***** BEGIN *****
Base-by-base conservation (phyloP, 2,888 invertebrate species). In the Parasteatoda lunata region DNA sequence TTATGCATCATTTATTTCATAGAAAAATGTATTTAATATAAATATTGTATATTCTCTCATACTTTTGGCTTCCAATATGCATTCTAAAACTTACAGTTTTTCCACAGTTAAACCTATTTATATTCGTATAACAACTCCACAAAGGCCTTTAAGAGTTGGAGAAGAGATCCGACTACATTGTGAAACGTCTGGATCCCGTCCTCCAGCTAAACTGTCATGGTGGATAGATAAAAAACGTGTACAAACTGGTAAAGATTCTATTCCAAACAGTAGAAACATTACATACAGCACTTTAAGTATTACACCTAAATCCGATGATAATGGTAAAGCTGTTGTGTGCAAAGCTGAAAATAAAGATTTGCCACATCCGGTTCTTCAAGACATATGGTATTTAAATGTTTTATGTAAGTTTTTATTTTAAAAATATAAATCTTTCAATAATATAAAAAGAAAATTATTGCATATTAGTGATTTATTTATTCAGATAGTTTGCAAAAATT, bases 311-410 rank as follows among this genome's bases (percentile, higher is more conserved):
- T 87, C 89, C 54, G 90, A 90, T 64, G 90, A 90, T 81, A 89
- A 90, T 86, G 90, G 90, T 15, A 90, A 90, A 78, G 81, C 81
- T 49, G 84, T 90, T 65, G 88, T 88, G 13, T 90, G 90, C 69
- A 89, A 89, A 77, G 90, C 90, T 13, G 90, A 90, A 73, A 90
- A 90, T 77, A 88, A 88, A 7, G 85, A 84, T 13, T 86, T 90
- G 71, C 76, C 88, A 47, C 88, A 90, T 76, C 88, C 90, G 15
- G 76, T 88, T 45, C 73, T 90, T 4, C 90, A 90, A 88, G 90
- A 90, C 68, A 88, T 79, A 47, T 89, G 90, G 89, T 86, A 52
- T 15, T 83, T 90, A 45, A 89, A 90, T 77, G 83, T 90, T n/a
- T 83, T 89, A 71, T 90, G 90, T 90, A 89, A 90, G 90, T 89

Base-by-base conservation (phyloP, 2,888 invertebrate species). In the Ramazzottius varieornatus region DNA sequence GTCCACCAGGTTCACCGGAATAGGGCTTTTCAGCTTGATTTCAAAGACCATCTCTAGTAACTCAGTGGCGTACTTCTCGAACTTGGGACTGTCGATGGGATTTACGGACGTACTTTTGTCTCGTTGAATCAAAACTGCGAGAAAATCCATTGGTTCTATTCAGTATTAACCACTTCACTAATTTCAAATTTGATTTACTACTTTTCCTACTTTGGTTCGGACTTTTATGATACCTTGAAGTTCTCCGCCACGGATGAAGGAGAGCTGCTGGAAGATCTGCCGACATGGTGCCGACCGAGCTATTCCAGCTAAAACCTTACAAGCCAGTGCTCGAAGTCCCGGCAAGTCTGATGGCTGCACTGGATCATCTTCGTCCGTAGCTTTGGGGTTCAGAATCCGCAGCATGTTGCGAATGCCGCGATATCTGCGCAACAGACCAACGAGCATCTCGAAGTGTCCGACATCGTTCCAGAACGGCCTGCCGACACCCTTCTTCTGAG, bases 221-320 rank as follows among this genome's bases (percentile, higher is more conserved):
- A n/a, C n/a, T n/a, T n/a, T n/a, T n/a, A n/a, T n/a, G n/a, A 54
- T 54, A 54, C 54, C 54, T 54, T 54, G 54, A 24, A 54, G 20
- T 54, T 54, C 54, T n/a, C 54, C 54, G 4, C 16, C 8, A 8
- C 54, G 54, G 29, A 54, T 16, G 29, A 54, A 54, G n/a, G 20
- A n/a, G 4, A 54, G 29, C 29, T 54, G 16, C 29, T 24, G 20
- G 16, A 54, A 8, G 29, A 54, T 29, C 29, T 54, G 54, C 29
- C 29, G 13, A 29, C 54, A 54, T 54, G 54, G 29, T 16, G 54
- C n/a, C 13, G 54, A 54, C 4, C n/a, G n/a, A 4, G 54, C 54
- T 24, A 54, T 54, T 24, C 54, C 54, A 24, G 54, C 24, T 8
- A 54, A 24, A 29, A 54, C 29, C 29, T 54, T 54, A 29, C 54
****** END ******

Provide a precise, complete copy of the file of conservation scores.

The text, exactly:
Base-by-base conservation (phyloP, 2,888 invertebrate species). In the Parasteatoda lunata region DNA sequence TTATGCATCATTTATTTCATAGAAAAATGTATTTAATATAAATATTGTATATTCTCTCATACTTTTGGCTTCCAATATGCATTCTAAAACTTACAGTTTTTCCACAGTTAAACCTATTTATATTCGTATAACAACTCCACAAAGGCCTTTAAGAGTTGGAGAAGAGATCCGACTACATTGTGAAACGTCTGGATCCCGTCCTCCAGCTAAACTGTCATGGTGGATAGATAAAAAACGTGTACAAACTGGTAAAGATTCTATTCCAAACAGTAGAAACATTACATACAGCACTTTAAGTATTACACCTAAATCCGATGATAATGGTAAAGCTGTTGTGTGCAAAGCTGAAAATAAAGATTTGCCACATCCGGTTCTTCAAGACATATGGTATTTAAATGTTTTATGTAAGTTTTTATTTTAAAAATATAAATCTTTCAATAATATAAAAAGAAAATTATTGCATATTAGTGATTTATTTATTCAGATAGTTTGCAAAAATT, bases 311-410 rank as follows among this genome's bases (percentile, higher is more conserved):
- T 87, C 89, C 54, G 90, A 90, T 64, G 90, A 90, T 81, A 89
- A 90, T 86, G 90, G 90, T 15, A 90, A 90, A 78, G 81, C 81
- T 49, G 84, T 90, T 65, G 88, T 88, G 13, T 90, G 90, C 69
- A 89, A 89, A 77, G 90, C 90, T 13, G 90, A 90, A 73, A 90
- A 90, T 77, A 88, A 88, A 7, G 85, A 84, T 13, T 86, T 90
- G 71, C 76, C 88, A 47, C 88, A 90, T 76, C 88, C 90, G 15
- G 76, T 88, T 45, C 73, T 90, T 4, C 90, A 90, A 88, G 90
- A 90, C 68, A 88, T 79, A 47, T 89, G 90, G 89, T 86, A 52
- T 15, T 83, T 90, A 45, A 89, A 90, T 77, G 83, T 90, T n/a
- T 83, T 89, A 71, T 90, G 90, T 90, A 89, A 90, G 90, T 89

Base-by-base conservation (phyloP, 2,888 invertebrate species). In the Ramazzottius varieornatus region DNA sequence GTCCACCAGGTTCACCGGAATAGGGCTTTTCAGCTTGATTTCAAAGACCATCTCTAGTAACTCAGTGGCGTACTTCTCGAACTTGGGACTGTCGATGGGATTTACGGACGTACTTTTGTCTCGTTGAATCAAAACTGCGAGAAAATCCATTGGTTCTATTCAGTATTAACCACTTCACTAATTTCAAATTTGATTTACTACTTTTCCTACTTTGGTTCGGACTTTTATGATACCTTGAAGTTCTCCGCCACGGATGAAGGAGAGCTGCTGGAAGATCTGCCGACATGGTGCCGACCGAGCTATTCCAGCTAAAACCTTACAAGCCAGTGCTCGAAGTCCCGGCAAGTCTGATGGCTGCACTGGATCATCTTCGTCCGTAGCTTTGGGGTTCAGAATCCGCAGCATGTTGCGAATGCCGCGATATCTGCGCAACAGACCAACGAGCATCTCGAAGTGTCCGACATCGTTCCAGAACGGCCTGCCGACACCCTTCTTCTGAG, bases 221-320 rank as follows among this genome's bases (percentile, higher is more conserved):
- A n/a, C n/a, T n/a, T n/a, T n/a, T n/a, A n/a, T n/a, G n/a, A 54
- T 54, A 54, C 54, C 54, T 54, T 54, G 54, A 24, A 54, G 20
- T 54, T 54, C 54, T n/a, C 54, C 54, G 4, C 16, C 8, A 8
- C 54, G 54, G 29, A 54, T 16, G 29, A 54, A 54, G n/a, G 20
- A n/a, G 4, A 54, G 29, C 29, T 54, G 16, C 29, T 24, G 20
- G 16, A 54, A 8, G 29, A 54, T 29, C 29, T 54, G 54, C 29
- C 29, G 13, A 29, C 54, A 54, T 54, G 54, G 29, T 16, G 54
- C n/a, C 13, G 54, A 54, C 4, C n/a, G n/a, A 4, G 54, C 54
- T 24, A 54, T 54, T 24, C 54, C 54, A 24, G 54, C 24, T 8
- A 54, A 24, A 29, A 54, C 29, C 29, T 54, T 54, A 29, C 54